Q&A with Dionne Griffiths

Meet Dionne.

Dionne is the new grants officer at CICF. In this role she serves as liaison between not-for-profit organizations, the community and CICF leadership with a particular focus on the organization’s responsive grantmaking efforts. She manages a diverse portfolio, advises on grantmaking processes and provides guidance to organizations applying for grants.

What excites you about your new role?
I’m excited to build authentic relationships in the Indianapolis community and work with this dynamic team in order to bring about more racial equity and opportunities for diverse people and communities. I am eager to collaborate with and support the passionate voices in the Indianapolis community and co-create new ideas and visions that will allow all people here the chance to grow and thrive for the long-term.

In this past year, what book, movie or album resonated with you in the strongest way and why?
In the past year, I watched the Netflix documentary In Our Mothers’ Garden directed by Shantrelle P. Lewis. It resonated with me deeply as a Black professional woman intentionally trying to practice self-care on a regular basis and create work-life balance/integration. It also gave voice to the diverse experiences of Black women in America, across generations. It highlighted the ways in which Black women have survived and demonstrated resilience through centuries. It made me think of the generations of Black women in my family and how I stand on their shoulders. The film also mentioned the importance of thriving; not just surviving. During this pandemic, I’ve seen and heard about the many disparities Black people and other BIPOC people face. And it is vital that we advocate for our overall health and well-being and that we encourage and support each other so that we all can thrive – regardless of race, class, gender, or other identities that we have.

What’s one thing you’re learning now, and why is it important?
I’m learning that everyone has a story and a history that impact and inform their actions, their decisions, and how they relate to other people. I believe that context matters. So, it is important to authentically get to know people, know their strengths, and know what they are striving for and what they aspire for, in order to build real, transparent, and meaningful connections. I’m also further recognizing that we don’t see the world as it is; we see the world as we are. So, I think of this often in reference to how to effectively address and dismantle systemic racism and racial inequity. We are all impacted by it – one way or another. The question is: What are we going to do about? How invested are we in creating a truly racially equitable society? It’s a lifelong journey.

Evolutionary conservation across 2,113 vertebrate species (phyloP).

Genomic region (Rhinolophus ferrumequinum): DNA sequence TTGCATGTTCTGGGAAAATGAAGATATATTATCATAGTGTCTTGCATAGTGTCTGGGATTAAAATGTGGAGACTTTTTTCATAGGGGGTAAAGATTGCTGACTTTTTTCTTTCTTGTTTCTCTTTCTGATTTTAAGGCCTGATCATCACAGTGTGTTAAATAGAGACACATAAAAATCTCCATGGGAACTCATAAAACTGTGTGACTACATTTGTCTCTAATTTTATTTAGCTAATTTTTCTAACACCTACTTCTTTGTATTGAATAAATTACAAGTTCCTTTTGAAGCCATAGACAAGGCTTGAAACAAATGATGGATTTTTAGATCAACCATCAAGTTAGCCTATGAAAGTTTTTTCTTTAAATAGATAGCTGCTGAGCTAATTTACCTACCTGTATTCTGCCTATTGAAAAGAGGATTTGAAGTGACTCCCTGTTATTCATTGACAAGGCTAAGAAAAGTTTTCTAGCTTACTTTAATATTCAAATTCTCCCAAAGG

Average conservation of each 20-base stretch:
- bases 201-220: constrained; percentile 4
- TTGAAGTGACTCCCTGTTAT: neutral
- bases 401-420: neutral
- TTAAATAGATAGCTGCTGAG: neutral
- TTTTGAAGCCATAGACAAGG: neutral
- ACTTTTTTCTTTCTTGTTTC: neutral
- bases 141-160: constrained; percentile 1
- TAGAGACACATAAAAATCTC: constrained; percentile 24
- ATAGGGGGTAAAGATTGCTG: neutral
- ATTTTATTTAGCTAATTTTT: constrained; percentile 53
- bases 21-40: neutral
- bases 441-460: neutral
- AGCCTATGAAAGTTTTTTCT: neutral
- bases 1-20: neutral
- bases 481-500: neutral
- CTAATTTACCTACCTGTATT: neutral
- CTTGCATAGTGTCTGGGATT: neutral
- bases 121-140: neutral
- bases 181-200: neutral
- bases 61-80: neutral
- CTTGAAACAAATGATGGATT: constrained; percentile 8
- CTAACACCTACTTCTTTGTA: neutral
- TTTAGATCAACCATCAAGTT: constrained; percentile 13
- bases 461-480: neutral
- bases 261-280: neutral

What’s your favorite way to unwind after a busy day?
I like to go walking in my neighborhood and listen to my favorite R&B songs on my phone. Then I drink a cup of hot herbal tea. I take a deep breath and reflect on my day.

What’s your most recent act of equity?
During the pandemic, I have been very aware of how restaurant industry employees and owners have been negatively impacted by the shutdowns, Asian hate, and racial disparities, specifically in Louisville, KY – where I recently relocated from. My Louisville neighborhood is a predominantly white middle and upper-class community, with no Black-owned restaurants and few other people of color businesses. So, I intentionally sought out and supported the locally-owned people of color restaurants in my neighborhood and nearby neighborhood by purchasing takeout orders. These were restaurants that I knew and loved, such as Sichuan Garden, The Grape Leaf, and Guacamole. (If you’re ever in Louisville, KY, I recommend supporting them!) I wanted to support them as an act of racial equity, economic equity, racial solidarity, and community. I’ve consistently done this throughout the pandemic and I will do that here in Indianapolis as well.

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